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abuse action Addison admiration appears beauty better called cause character Church common considered conversation criticism death delight divine doth effect England equally example excellent expression eyes feel follow force friends genius give hand hath highest human imagination imitation interest Italy kind King knowledge language learning least less live look manners matter means measure ment mind moral nature necessary never object observed once opinion particular pass passion perhaps period person philosopher play pleasure poesy poetical poetry poets political practice praise present principles produced reason relation religion seems sense sentiment speak spirit supposed taste teach tell things thought tion true truly truth turn universal verse virtue whole writings
25 ページ - ... cometh to you with words set in delightful proportion, either accompanied with, or prepared for, the well-enchanting skill of music; and with a tale, forsooth, he cometh unto you, with a tale which holdeth children from play and old men from the chimney corner...
320 ページ - The great secret of morals is love; or a going out of our own nature, and an identification of ourselves with the beautiful which exists in thought, action, or person, not our own.
181 ページ - What he attempted, he performed ; he is never feeble, and he did not wish to be energetick * ; he is never rapid, and he never stagnates. His sentences have neither studied amplitude, nor affected brevity ; his periods, though not diligently rounded, are voluble and easy. Whoever wishes to attain an English style, familiar but not coarse, and elegant but not ostentatious, must give his days and nights to the volumes of Addison.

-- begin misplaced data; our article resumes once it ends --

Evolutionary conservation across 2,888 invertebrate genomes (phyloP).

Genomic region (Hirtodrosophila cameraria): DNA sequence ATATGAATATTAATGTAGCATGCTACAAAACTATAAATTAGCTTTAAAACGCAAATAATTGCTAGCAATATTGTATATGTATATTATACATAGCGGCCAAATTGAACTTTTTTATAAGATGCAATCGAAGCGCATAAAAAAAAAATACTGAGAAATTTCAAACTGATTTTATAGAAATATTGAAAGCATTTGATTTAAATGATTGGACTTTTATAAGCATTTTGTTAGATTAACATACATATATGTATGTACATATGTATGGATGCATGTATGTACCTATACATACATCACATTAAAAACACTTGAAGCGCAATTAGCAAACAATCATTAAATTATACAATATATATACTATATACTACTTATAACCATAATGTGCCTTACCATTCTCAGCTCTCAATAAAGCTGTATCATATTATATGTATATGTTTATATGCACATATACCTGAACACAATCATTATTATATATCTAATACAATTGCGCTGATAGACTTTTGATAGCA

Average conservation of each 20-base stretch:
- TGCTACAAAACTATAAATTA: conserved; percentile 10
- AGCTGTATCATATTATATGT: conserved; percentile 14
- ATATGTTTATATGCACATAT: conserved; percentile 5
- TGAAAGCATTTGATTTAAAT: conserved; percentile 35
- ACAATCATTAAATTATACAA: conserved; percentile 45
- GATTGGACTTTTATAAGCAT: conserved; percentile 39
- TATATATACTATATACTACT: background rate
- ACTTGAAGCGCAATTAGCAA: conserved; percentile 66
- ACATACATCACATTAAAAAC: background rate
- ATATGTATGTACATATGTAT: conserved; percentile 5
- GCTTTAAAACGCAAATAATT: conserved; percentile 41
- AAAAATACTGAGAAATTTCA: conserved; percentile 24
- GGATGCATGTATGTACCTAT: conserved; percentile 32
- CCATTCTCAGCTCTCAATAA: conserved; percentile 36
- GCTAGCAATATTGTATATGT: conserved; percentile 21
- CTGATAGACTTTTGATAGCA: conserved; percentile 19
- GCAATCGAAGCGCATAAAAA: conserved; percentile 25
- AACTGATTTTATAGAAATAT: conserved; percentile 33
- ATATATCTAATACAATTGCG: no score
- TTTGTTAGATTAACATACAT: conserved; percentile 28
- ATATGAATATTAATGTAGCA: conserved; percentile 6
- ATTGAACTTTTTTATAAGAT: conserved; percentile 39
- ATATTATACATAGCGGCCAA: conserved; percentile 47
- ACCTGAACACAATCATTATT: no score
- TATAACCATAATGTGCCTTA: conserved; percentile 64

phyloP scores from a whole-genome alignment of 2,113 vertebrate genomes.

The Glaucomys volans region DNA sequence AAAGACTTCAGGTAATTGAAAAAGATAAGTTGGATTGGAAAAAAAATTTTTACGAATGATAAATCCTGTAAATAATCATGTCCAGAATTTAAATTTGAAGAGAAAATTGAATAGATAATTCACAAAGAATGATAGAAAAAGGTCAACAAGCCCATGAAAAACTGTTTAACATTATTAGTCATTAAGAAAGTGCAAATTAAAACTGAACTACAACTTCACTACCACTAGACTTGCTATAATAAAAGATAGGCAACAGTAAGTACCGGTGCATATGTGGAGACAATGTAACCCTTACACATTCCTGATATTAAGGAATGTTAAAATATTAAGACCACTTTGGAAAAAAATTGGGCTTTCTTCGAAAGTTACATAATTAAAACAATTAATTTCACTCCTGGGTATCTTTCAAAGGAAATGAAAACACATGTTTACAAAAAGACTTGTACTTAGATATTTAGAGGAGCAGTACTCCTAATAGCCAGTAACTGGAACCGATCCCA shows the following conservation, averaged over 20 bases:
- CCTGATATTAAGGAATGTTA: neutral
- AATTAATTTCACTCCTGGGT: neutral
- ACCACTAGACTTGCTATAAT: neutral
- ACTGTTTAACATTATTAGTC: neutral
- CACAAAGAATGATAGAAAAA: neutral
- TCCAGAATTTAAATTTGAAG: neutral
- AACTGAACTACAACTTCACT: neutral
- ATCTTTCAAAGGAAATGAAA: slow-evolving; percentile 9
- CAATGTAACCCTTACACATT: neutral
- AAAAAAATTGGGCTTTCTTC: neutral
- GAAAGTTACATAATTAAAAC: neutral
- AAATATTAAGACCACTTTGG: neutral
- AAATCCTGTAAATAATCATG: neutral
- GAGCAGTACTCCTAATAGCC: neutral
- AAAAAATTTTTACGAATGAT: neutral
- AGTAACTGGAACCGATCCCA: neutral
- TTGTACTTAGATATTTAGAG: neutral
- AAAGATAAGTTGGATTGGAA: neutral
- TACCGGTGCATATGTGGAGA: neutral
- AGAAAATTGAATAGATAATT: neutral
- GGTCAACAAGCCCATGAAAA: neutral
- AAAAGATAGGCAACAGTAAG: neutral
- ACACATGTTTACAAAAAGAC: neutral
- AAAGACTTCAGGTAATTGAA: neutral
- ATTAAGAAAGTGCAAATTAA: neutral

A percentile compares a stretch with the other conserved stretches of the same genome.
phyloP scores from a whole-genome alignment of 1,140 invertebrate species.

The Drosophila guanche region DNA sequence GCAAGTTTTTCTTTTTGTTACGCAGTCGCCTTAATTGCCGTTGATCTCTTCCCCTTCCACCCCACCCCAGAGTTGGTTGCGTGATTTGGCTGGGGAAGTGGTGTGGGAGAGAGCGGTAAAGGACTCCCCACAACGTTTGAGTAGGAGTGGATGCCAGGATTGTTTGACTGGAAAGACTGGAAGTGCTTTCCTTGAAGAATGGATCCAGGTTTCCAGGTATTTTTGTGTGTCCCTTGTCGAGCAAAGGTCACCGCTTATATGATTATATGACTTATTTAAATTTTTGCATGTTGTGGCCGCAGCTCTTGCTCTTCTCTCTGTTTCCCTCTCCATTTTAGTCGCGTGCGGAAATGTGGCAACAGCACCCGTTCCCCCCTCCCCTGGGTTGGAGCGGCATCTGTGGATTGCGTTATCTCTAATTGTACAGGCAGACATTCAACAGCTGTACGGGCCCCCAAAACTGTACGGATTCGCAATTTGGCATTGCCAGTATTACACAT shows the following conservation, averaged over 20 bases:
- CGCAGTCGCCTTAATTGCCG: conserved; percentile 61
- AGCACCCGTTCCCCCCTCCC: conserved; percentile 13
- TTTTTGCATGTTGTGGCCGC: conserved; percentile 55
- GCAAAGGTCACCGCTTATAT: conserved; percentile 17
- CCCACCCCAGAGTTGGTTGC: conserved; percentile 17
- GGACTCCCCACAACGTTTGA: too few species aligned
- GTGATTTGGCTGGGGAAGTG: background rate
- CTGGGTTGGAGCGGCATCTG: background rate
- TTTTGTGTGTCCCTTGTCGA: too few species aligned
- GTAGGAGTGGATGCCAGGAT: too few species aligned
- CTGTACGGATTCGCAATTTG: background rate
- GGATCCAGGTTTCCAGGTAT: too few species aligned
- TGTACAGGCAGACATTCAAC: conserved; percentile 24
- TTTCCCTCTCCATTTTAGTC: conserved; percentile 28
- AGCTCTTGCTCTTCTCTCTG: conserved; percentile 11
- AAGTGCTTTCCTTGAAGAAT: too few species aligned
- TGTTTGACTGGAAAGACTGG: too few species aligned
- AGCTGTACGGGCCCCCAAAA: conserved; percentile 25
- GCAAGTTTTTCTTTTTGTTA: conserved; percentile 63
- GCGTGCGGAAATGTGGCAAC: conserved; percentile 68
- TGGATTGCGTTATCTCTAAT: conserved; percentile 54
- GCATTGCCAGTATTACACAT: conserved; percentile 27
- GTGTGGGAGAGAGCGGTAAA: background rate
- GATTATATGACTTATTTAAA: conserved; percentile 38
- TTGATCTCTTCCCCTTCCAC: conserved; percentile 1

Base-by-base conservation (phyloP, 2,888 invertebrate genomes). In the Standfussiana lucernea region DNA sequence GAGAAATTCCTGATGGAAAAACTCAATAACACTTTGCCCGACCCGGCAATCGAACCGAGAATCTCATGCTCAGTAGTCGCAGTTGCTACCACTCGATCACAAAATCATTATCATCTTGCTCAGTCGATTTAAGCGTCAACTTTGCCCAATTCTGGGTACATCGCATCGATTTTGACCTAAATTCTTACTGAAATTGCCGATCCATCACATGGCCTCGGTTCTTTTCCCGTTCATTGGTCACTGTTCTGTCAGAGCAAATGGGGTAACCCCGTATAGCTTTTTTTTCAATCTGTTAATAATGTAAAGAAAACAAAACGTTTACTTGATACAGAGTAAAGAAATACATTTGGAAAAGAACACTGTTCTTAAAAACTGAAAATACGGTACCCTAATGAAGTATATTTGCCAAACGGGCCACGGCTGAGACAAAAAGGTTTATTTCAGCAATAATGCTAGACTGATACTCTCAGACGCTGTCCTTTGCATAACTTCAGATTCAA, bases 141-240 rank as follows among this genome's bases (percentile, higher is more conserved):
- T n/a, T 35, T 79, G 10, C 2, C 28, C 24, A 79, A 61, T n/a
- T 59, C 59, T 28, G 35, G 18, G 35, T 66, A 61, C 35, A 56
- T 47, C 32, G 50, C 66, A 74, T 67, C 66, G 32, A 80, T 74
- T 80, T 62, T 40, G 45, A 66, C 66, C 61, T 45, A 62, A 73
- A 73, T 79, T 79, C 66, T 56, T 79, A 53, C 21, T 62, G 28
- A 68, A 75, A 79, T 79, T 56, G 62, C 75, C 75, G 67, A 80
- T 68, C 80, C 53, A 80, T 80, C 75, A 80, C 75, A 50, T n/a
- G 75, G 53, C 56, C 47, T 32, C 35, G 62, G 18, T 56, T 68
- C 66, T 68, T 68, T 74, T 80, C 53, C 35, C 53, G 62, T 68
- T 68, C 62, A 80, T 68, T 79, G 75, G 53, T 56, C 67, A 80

65 ページ - But tell me further, said he what thou discoverest on it. I see multitudes of people passing over it, said I, and a black cloud hanging on each end of it. As I looked more attentively, I saw several of the passengers dropping through the bridge into the great tide that flowed underneath it : and upon...
33 ページ - Now of time they are much more liberal. For ordinary it is that two young princes fall in love; after many traverses she is got with child, delivered of a fair boy, he is lost, groweth a man, falleth in love, and is ready to get another child, — and all this in two hours...
292 ページ - A happy ending ! — as if the living martyrdom that Lear had gone through — the flaying of his feelings alive, did not make a fair dismissal from the stage of life the only decorous thing for him.
63 ページ - Surely, said I, man is but a shadow, and life a dream. Whilst I was thus musing, I cast my eyes towards the summit of a rock that was not far from me, where I discovered one in the habit of a shepherd, with a little musical instrument in his hand.
64 ページ - Bridge, said I, standing in the Midst of the Tide. The Bridge thou seest, said he, is human Life, consider it attentively. Upon a more leisurely Survey of it, I found that it consisted of threescore and ten entire Arches, with several broken Arches, which added to those that were entire, made up the Number about an hundred.
13 ページ - Which in nothing he showeth so much as in poetry, when with the force of a divine breath he bringeth things forth far surpassing her doings, with no small argument to the incredulous of that first accursed fall of Adam, — since our erected wit maketh us know what perfection is, and yet our infected will keepeth us from reaching unto it.